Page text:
Sep, 2021 - By SMI
Researchers develop new implantable device that can control tendon cell activity through electric stimulation driven by body movements.
A team of scientists at National University of Ireland Galway engineered an implantable mesh that behaves like a switch to turn on the regenerative process. It heals the damaged tendons when stimulated by simple movements like walking. The team adopted piezoelectric material that produces electric energy when there is mechanical stress. These materials are utilized in other similar fields and scientists are investigating their potential in healing of damaged tendons.
The research published in the journal Advanced Materials in August 2021 included constructing a new stimulation tool that consists nano-scale fibers that were turned into cloth-like piezoelectric net. The scientists implanted the mesh in rats with minor injuries to test the mesh’s ability to provide electric stimulation that operates in blend with exercises for treating the damaged tendon. The trials revealed that the newly engineered device was capable of getting powered by easy movements like walking and of applying electrical current to the damaged part of tendon. It also stimulated tissue regeneration sending specific signals to the tendon. The device can be a possible game-changer as it acts like a switch in cells. The body movement provides electric stimulation, which turns on regeneration process of damaged tendon.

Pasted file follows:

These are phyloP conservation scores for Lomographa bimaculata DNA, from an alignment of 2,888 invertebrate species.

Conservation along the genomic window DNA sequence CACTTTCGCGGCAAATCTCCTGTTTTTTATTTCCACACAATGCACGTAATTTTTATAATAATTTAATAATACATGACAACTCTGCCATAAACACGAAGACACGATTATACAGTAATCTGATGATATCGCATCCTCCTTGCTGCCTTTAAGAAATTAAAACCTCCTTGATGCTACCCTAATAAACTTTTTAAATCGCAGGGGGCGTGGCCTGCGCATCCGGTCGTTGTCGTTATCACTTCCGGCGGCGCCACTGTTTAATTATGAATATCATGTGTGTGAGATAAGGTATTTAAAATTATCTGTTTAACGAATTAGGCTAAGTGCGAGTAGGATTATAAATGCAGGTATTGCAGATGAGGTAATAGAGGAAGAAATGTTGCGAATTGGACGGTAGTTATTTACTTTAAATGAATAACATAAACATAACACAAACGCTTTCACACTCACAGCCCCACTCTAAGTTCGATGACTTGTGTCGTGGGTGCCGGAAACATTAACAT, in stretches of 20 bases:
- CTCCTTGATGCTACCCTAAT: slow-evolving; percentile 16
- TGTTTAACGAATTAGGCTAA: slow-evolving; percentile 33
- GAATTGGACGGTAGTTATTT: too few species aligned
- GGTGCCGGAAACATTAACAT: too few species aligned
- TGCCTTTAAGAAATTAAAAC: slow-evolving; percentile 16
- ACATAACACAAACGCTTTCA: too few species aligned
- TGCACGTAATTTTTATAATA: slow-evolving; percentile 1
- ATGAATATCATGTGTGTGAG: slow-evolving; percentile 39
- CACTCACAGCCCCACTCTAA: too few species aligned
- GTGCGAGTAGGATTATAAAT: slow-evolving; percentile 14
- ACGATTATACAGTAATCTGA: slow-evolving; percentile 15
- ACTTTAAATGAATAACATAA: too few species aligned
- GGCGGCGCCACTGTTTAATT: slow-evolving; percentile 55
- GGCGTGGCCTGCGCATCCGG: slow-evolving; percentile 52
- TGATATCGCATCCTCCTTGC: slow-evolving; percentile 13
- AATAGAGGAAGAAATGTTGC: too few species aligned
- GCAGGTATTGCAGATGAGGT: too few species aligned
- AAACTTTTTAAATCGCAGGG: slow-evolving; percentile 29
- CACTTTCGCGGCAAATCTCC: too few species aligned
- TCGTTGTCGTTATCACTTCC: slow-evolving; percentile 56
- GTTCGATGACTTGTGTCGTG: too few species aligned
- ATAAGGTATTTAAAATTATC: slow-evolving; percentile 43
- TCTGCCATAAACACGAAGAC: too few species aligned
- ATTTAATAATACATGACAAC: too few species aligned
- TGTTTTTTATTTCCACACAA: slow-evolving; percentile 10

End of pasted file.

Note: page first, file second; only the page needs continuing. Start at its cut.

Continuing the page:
The researchers claim that such devices can majorly impact the field of regenerative devices, especially in sports or trauma related injuries. The devices are economic, not complicated to implant, and could create a path for new type of regenerative electrical treatments. The team is hoping to make an addition to the tools of orthopedic surgeons by demonstrating the potential of these regenerative devices.
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